The Buford Community Center, http://www.bufordcommunitycenter.com/host-your-event/rent-community-center/  is close by and it has a wonderful ballroom that reminds me of a Chateau Elan ballroom but for much less. There's also an lovely outdoor ceremony area.

Main ballroom of Buford Community Center




The Farmhouse @ 30542 is a new venue in Flowery Branch that provides a tranquil outdoor spot. Owner Cathy Little, has expanded the outdoor area by adding a covered pole barn along with lots of charming photo spots around the property. http://www.farmhouse30542.com/

The Farmhouse at 30542
Photo opportunity spots are all around the property

Construction of the pole barn going up when I took this picture.

Denille's Elegant Chateau Elan Wedding

Denille came to our very first meeting with a pretty good idea of what decor she wanted at her wedding. She envisioned an arbor, elegant flower arrangements, long satin ribbons and bling.

And oh, how gorgeous and elegant she looked, shown here with her beautiful bridesmaids.

And bouquets with long satin ribbons...
The bouquets included fragrant David Austin patience garden roses, mondial roses, calla lilies, dendrobium orchids, fragrant purple freeshia and purple stock, dahlias, lisianthus and silver dollar eucalyptus.



The ceremony and reception arrangements were made with hydrangeas, Asian lilies, orchids, calla lilies, roses, amaranthus, silver dollar eucalyptus and hanging crystals.



This picture was taken before the plum sashes were added to the chairs, but still shows the elegant look that the tall arrangements give the aisle.


Mom and Dad handing the bride over to the groom.



Getting married under a decorated arbor was one of Denille's dreams. We decorated the arbor with an abundance of fresh flowers and cedar branches. 


Another area to decorate was the fountain in the atrium where people love to congregate.

And after the ceremony the arrangements were all transferred to the reception area and utilized again.



Above is a picture of the reception room before lighting.....and below is after uplighting is added


The overall look of the room was absolutely beautiful.

Very best wishes to the bride & groom! Thank you for letting us be a part of your big day!
-Cindy
C E Florals









Can Wedding Decorations Be Overdone?

In my opinion, the answer is Yes for the wedding ceremony but No for reception!  I love a big wedding floral budget to work with as much as the next designer....BUT, the decor for the ceremony should never eclipse the couple. It's like a female guest wearing a super sexy white or red dress to the wedding and 'upstaging the bride' - it's a no-no. So how will you know if the decor is too much? I suggest that you do some mental transporting practice. When you see a picture of a setting you think you want for your wedding ceremony, try to visualize yourselves standing there. Yes, all the flowers surrounding you are gorgeous, but is it too much? Does it detract from the ceremony, dwarf and overpower you? Will you shrink or will you shine in that setting? I think a lot of people can't imagine themselves in the picture and that's where they need to rely on their floral designer to offer the best backdrop and decor ideas that suits them, enhancing the surroundings but also showcasing the couple in a sophisticated way.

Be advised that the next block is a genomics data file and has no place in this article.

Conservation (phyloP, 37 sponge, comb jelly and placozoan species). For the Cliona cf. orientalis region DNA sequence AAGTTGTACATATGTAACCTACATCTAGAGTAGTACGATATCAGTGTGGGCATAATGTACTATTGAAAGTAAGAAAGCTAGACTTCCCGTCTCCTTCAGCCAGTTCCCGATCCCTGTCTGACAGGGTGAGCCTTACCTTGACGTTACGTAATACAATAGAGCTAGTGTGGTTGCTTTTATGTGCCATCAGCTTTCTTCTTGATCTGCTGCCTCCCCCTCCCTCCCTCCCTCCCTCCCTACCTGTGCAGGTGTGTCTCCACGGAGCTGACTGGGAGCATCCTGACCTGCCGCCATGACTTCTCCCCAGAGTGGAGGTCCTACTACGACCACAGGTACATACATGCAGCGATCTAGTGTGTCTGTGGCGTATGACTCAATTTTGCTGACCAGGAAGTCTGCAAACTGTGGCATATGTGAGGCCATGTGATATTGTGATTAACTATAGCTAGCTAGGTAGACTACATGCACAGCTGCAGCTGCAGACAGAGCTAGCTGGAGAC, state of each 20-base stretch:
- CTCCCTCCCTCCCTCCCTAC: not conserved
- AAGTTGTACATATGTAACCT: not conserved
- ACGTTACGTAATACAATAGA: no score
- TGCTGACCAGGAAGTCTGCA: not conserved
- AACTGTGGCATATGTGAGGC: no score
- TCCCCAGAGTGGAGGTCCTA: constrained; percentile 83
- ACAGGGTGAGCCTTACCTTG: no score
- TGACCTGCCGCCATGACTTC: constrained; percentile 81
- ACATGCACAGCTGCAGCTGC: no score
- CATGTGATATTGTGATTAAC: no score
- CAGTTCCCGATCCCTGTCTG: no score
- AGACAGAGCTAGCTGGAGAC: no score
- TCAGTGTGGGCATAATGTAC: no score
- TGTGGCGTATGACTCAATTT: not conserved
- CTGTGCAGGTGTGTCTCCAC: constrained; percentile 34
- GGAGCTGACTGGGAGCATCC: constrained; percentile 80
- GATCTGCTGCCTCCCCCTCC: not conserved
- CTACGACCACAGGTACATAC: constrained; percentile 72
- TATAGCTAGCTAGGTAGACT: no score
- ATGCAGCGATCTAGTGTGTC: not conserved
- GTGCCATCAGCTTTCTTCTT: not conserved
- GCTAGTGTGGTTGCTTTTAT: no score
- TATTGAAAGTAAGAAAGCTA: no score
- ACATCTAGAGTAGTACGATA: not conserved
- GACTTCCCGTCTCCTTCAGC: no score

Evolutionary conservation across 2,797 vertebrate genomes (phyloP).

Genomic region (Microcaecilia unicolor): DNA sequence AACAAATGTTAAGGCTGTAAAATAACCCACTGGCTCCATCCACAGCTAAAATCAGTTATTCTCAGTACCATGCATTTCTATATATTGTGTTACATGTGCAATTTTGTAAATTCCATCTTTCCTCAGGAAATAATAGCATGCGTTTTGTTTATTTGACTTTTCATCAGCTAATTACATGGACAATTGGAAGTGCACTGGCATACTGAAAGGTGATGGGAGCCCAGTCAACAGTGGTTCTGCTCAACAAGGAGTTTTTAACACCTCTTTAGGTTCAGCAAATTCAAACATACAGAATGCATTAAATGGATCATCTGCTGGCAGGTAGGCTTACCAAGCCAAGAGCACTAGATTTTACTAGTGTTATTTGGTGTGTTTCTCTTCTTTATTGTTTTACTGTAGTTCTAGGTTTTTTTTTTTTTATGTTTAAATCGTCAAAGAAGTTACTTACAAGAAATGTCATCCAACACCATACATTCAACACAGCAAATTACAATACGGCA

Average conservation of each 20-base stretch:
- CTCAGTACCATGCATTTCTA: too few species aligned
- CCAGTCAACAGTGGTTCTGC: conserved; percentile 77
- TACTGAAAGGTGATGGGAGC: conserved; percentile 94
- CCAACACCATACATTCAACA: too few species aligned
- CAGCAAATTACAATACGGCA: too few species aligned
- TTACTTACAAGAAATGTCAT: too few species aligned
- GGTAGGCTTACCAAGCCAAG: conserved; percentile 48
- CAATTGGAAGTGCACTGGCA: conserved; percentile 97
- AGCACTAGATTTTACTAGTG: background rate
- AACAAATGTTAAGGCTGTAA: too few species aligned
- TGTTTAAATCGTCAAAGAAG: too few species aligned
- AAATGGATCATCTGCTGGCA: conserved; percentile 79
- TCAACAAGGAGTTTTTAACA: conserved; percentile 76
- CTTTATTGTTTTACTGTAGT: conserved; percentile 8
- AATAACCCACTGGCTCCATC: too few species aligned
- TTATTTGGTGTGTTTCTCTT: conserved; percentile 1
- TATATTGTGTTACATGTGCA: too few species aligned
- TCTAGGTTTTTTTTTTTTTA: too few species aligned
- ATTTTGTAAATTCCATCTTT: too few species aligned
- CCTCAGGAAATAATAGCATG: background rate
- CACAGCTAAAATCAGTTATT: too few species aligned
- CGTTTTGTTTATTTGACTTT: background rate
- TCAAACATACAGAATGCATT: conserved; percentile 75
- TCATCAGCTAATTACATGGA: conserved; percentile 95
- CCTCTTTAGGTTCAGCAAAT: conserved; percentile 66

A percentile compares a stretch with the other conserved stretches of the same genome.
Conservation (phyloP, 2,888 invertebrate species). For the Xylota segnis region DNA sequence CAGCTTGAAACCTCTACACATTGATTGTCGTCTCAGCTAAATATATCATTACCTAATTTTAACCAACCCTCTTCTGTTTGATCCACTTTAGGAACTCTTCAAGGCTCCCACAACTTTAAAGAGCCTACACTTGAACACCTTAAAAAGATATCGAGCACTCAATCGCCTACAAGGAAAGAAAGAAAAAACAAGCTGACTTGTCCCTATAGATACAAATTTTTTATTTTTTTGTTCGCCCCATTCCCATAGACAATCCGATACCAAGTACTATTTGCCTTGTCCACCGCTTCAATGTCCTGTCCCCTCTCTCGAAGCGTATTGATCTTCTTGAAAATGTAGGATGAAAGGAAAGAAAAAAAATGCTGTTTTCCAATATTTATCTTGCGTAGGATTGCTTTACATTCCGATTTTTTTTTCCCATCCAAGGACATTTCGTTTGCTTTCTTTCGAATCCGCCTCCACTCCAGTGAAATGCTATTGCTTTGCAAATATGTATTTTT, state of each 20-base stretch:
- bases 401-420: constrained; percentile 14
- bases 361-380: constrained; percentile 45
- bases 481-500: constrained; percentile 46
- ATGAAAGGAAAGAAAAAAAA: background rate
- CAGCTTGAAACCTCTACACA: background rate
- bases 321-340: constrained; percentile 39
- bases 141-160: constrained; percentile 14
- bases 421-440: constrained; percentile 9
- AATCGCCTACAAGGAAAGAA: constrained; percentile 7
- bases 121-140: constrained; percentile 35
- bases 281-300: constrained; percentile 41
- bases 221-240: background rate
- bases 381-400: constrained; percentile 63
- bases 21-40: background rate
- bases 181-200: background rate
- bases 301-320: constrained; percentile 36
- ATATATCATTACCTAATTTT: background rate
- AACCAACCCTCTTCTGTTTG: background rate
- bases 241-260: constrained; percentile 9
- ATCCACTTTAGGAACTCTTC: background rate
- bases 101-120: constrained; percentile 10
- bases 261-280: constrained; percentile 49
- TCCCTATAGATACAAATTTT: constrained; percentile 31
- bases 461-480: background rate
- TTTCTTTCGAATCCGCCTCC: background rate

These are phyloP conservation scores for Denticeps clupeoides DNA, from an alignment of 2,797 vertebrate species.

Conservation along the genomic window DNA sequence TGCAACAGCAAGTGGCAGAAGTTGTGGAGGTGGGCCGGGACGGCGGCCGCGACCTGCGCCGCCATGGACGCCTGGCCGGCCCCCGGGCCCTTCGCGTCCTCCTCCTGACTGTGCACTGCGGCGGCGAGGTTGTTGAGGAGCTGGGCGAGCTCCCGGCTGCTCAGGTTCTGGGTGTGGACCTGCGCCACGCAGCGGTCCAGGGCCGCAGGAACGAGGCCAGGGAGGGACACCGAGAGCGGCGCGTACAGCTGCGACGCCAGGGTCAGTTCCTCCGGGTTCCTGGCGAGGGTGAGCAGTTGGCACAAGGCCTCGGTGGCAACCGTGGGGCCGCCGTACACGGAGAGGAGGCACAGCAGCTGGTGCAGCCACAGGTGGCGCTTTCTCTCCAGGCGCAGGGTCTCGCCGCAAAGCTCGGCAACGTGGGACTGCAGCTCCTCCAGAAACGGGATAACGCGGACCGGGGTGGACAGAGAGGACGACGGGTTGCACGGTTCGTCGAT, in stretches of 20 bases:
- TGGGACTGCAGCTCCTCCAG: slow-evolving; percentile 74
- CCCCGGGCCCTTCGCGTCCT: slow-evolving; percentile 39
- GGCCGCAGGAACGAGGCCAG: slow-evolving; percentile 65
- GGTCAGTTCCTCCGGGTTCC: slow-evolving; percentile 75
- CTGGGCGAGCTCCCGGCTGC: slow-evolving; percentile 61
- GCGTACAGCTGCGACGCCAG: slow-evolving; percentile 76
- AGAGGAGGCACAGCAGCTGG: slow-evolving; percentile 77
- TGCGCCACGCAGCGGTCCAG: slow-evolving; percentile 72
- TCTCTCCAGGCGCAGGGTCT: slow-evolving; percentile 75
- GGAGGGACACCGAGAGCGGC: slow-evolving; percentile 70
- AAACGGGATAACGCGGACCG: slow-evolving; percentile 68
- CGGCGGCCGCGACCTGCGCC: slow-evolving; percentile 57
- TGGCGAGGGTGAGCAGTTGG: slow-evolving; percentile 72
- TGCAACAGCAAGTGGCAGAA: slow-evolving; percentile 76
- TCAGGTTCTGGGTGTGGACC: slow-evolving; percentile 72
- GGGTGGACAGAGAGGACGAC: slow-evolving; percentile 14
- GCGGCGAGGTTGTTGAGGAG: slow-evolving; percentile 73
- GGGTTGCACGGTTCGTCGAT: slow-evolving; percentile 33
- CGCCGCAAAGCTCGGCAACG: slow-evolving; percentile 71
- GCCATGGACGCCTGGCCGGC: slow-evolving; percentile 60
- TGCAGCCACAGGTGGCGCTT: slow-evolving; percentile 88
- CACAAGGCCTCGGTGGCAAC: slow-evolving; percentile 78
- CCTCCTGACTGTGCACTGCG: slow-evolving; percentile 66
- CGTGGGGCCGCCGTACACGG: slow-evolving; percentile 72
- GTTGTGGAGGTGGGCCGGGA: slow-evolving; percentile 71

Grass on the wall brings the outdoors inside for a lovely wedding ceremony. Photo by Wildflower Linens:

Photo credit: Wildflower Linens

There's quite a few photos of weddings with over the top decor for the ceremony where I thought 'ee gads it's too much',  but I chose the photo above as an example of a setting that, although beautiful, might eclipse a couple due to it's size and overall impact.  It reminds me of the Coco Chanel quote about wearing too many accessories...'always take off the last one you put on'. Sometimes... less is more.  

One question many brides have is how to decide the amount to spend on the ceremony decor as opposed to the reception decor, especially with a more limited budget. Depending on the type of ceremony, I like to remind brides that the ceremony is where many of the most memorable photos will be taken and some ceremonies last a lone time so giving the guests something to look (other than the two of you) during the ceremony is nice.  And it's not just about what you want to see when you walk down the aisle. So the lesson is, don't try to go too cheap on the ceremony decor, but don't go overboard either.

I don't believe that the decor for a reception can be overdone though! The reception is all about making as much of a WOW impact as you can with the remaining budget you have. The reception is all about the party and about giving the guests (and you) something to remember. Transforming a room into as much of a magical setting as your budget allows may be a challenge but I love challenges.
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Chateau Elan Atrium Wedding

Beautiful bride Dunni lives in the UK, but she picked Chateau Elan for her gorgeous wedding. Dunni and Bryan's guests arrived from around the world, many wearing colorful traditional African fashion wear and the knowledge of the colorful clothing along with Dunni's love of vibrant colors, played into our overall design for her flowers and decor.  Here are some pictures I took of the wedding.